The Hang Glider
You’re not a bird because you fly like one.
It’s that you’re free—no gravity, no walls—
and so you hear the wind the way birds do.
Cut loose from outcroppings of rocky cliffs,
you slice zigzags above a river, turning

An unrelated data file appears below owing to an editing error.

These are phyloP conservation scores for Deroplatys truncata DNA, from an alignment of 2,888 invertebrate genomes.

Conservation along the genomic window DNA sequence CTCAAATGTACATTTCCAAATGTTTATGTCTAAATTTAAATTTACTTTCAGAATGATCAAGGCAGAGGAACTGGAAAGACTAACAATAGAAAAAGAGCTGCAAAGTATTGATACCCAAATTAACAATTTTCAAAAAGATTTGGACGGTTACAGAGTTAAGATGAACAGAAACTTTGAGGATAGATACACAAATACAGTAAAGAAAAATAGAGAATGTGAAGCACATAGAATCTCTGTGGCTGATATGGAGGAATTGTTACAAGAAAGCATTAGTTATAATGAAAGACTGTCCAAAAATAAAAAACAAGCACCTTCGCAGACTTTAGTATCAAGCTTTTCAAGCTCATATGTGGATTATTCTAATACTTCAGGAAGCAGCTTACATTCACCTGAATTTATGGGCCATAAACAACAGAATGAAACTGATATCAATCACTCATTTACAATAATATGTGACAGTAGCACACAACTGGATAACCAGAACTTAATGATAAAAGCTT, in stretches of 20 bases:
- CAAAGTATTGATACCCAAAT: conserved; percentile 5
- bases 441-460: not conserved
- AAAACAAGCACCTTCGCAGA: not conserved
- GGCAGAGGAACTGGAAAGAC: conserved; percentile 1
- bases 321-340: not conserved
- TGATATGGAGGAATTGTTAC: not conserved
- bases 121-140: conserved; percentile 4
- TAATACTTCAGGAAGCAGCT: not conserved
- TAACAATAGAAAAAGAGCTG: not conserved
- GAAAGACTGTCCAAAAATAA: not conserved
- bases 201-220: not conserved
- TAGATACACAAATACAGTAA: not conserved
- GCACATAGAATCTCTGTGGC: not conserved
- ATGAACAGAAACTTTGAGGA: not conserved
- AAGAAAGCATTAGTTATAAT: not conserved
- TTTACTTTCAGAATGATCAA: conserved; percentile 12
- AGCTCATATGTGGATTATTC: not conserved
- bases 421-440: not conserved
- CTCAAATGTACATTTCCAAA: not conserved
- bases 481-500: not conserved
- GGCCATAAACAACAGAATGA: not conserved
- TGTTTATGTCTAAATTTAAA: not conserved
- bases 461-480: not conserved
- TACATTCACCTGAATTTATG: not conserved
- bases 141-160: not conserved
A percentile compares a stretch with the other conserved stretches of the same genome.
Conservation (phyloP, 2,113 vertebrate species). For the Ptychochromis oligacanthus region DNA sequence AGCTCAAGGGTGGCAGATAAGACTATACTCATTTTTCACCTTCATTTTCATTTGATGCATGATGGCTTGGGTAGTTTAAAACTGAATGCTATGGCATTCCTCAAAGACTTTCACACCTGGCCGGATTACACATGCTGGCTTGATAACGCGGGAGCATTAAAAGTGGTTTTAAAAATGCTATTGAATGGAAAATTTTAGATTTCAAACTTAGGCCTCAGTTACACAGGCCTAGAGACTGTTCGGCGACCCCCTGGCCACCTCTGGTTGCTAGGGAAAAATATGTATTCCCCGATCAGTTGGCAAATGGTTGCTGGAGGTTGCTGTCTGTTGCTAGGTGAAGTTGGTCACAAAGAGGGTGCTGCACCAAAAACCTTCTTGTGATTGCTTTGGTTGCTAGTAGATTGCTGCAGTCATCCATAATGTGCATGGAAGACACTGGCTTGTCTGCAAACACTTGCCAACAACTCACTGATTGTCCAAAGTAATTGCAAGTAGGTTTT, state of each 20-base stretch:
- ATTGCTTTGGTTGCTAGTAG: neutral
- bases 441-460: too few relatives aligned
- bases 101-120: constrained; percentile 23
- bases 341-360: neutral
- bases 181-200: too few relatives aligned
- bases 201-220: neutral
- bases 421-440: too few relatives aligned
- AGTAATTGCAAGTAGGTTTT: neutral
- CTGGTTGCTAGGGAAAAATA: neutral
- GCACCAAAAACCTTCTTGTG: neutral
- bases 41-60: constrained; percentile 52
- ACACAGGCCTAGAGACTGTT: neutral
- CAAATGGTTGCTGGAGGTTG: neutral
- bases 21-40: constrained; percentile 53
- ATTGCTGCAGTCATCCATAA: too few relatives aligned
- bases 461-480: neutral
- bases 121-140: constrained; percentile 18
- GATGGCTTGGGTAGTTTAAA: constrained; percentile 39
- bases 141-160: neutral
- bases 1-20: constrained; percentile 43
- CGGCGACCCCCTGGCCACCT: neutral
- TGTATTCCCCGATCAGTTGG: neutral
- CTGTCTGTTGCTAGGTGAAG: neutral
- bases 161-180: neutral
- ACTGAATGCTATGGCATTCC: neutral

one way, another, waiting like a hawk
to sweep across the sky and glide until—
the gust that carried you now gone—you tip
your wings and start the necessary fall
by spiralling in downward circles ever
smaller, tighter, like a twister’s cone,
and then, windless at last, return to earth.